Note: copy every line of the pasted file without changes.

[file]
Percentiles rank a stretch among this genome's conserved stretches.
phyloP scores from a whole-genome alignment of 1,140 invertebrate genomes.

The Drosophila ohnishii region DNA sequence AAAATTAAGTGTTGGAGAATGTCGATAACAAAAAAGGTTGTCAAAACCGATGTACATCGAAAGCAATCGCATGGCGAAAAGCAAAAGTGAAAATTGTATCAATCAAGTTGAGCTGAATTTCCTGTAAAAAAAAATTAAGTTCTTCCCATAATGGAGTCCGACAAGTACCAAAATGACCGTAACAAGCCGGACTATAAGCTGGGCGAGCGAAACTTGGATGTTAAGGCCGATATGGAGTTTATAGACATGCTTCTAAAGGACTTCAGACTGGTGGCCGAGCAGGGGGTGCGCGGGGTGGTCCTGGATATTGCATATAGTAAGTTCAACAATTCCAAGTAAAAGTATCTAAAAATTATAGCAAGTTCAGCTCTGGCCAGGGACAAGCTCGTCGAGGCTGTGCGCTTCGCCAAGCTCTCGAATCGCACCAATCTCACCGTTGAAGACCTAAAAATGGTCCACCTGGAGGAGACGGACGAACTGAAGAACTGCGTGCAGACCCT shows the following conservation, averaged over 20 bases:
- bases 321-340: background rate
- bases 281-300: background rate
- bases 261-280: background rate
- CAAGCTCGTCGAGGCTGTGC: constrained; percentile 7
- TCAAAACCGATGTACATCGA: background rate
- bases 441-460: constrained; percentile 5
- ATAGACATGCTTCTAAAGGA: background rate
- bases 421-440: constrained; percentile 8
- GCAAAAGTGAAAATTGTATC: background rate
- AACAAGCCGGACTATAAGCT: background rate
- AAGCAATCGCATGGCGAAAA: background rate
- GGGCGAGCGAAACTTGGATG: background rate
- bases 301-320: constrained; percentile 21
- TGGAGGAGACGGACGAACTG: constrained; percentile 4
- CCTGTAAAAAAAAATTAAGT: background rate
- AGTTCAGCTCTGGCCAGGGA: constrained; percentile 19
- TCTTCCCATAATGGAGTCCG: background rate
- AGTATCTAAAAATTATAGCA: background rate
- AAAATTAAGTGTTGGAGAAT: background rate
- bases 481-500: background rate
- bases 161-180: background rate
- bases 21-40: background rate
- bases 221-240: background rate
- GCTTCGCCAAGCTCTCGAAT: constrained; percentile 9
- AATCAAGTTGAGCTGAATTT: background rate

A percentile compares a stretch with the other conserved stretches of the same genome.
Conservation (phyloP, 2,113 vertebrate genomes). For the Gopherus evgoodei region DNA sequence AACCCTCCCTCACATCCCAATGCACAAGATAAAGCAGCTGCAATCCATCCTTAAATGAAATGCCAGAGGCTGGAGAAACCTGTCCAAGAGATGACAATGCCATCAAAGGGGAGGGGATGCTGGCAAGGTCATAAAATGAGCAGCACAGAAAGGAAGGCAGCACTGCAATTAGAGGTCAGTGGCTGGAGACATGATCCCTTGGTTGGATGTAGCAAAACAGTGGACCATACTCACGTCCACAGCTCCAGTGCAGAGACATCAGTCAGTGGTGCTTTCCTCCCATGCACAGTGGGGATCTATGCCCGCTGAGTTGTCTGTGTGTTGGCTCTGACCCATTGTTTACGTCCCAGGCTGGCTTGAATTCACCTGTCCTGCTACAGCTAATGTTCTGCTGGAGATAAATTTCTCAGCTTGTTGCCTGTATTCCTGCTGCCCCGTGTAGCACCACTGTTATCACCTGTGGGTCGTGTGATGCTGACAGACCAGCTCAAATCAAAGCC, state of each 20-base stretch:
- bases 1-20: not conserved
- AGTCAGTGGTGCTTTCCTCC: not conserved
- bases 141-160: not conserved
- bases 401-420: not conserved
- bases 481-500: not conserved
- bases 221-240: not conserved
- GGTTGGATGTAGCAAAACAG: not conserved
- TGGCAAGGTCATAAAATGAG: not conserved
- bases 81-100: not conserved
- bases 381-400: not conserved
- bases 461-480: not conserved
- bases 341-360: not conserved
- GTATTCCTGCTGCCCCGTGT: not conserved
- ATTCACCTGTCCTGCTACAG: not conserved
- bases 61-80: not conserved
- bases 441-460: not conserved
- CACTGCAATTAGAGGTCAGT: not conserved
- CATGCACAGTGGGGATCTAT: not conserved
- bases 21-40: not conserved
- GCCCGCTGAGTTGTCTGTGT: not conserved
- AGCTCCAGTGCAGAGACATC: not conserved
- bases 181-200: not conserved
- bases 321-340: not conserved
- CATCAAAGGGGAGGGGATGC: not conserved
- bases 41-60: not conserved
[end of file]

Percentiles rank a stretch among this genome's conserved stretches.
phyloP scores from a whole-genome alignment of 1,140 invertebrate genomes.

The Drosophila ohnishii region DNA sequence AAAATTAAGTGTTGGAGAATGTCGATAACAAAAAAGGTTGTCAAAACCGATGTACATCGAAAGCAATCGCATGGCGAAAAGCAAAAGTGAAAATTGTATCAATCAAGTTGAGCTGAATTTCCTGTAAAAAAAAATTAAGTTCTTCCCATAATGGAGTCCGACAAGTACCAAAATGACCGTAACAAGCCGGACTATAAGCTGGGCGAGCGAAACTTGGATGTTAAGGCCGATATGGAGTTTATAGACATGCTTCTAAAGGACTTCAGACTGGTGGCCGAGCAGGGGGTGCGCGGGGTGGTCCTGGATATTGCATATAGTAAGTTCAACAATTCCAAGTAAAAGTATCTAAAAATTATAGCAAGTTCAGCTCTGGCCAGGGACAAGCTCGTCGAGGCTGTGCGCTTCGCCAAGCTCTCGAATCGCACCAATCTCACCGTTGAAGACCTAAAAATGGTCCACCTGGAGGAGACGGACGAACTGAAGAACTGCGTGCAGACCCT shows the following conservation, averaged over 20 bases:
- bases 321-340: background rate
- bases 281-300: background rate
- bases 261-280: background rate
- CAAGCTCGTCGAGGCTGTGC: constrained; percentile 7
- TCAAAACCGATGTACATCGA: background rate
- bases 441-460: constrained; percentile 5
- ATAGACATGCTTCTAAAGGA: background rate
- bases 421-440: constrained; percentile 8
- GCAAAAGTGAAAATTGTATC: background rate
- AACAAGCCGGACTATAAGCT: background rate
- AAGCAATCGCATGGCGAAAA: background rate
- GGGCGAGCGAAACTTGGATG: background rate
- bases 301-320: constrained; percentile 21
- TGGAGGAGACGGACGAACTG: constrained; percentile 4
- CCTGTAAAAAAAAATTAAGT: background rate
- AGTTCAGCTCTGGCCAGGGA: constrained; percentile 19
- TCTTCCCATAATGGAGTCCG: background rate
- AGTATCTAAAAATTATAGCA: background rate
- AAAATTAAGTGTTGGAGAAT: background rate
- bases 481-500: background rate
- bases 161-180: background rate
- bases 21-40: background rate
- bases 221-240: background rate
- GCTTCGCCAAGCTCTCGAAT: constrained; percentile 9
- AATCAAGTTGAGCTGAATTT: background rate

A percentile compares a stretch with the other conserved stretches of the same genome.
Conservation (phyloP, 2,113 vertebrate genomes). For the Gopherus evgoodei region DNA sequence AACCCTCCCTCACATCCCAATGCACAAGATAAAGCAGCTGCAATCCATCCTTAAATGAAATGCCAGAGGCTGGAGAAACCTGTCCAAGAGATGACAATGCCATCAAAGGGGAGGGGATGCTGGCAAGGTCATAAAATGAGCAGCACAGAAAGGAAGGCAGCACTGCAATTAGAGGTCAGTGGCTGGAGACATGATCCCTTGGTTGGATGTAGCAAAACAGTGGACCATACTCACGTCCACAGCTCCAGTGCAGAGACATCAGTCAGTGGTGCTTTCCTCCCATGCACAGTGGGGATCTATGCCCGCTGAGTTGTCTGTGTGTTGGCTCTGACCCATTGTTTACGTCCCAGGCTGGCTTGAATTCACCTGTCCTGCTACAGCTAATGTTCTGCTGGAGATAAATTTCTCAGCTTGTTGCCTGTATTCCTGCTGCCCCGTGTAGCACCACTGTTATCACCTGTGGGTCGTGTGATGCTGACAGACCAGCTCAAATCAAAGCC, state of each 20-base stretch:
- bases 1-20: not conserved
- AGTCAGTGGTGCTTTCCTCC: not conserved
- bases 141-160: not conserved
- bases 401-420: not conserved
- bases 481-500: not conserved
- bases 221-240: not conserved
- GGTTGGATGTAGCAAAACAG: not conserved
- TGGCAAGGTCATAAAATGAG: not conserved
- bases 81-100: not conserved
- bases 381-400: not conserved
- bases 461-480: not conserved
- bases 341-360: not conserved
- GTATTCCTGCTGCCCCGTGT: not conserved
- ATTCACCTGTCCTGCTACAG: not conserved
- bases 61-80: not conserved
- bases 441-460: not conserved
- CACTGCAATTAGAGGTCAGT: not conserved
- CATGCACAGTGGGGATCTAT: not conserved
- bases 21-40: not conserved
- GCCCGCTGAGTTGTCTGTGT: not conserved
- AGCTCCAGTGCAGAGACATC: not conserved
- bases 181-200: not conserved
- bases 321-340: not conserved
- CATCAAAGGGGAGGGGATGC: not conserved
- bases 41-60: not conserved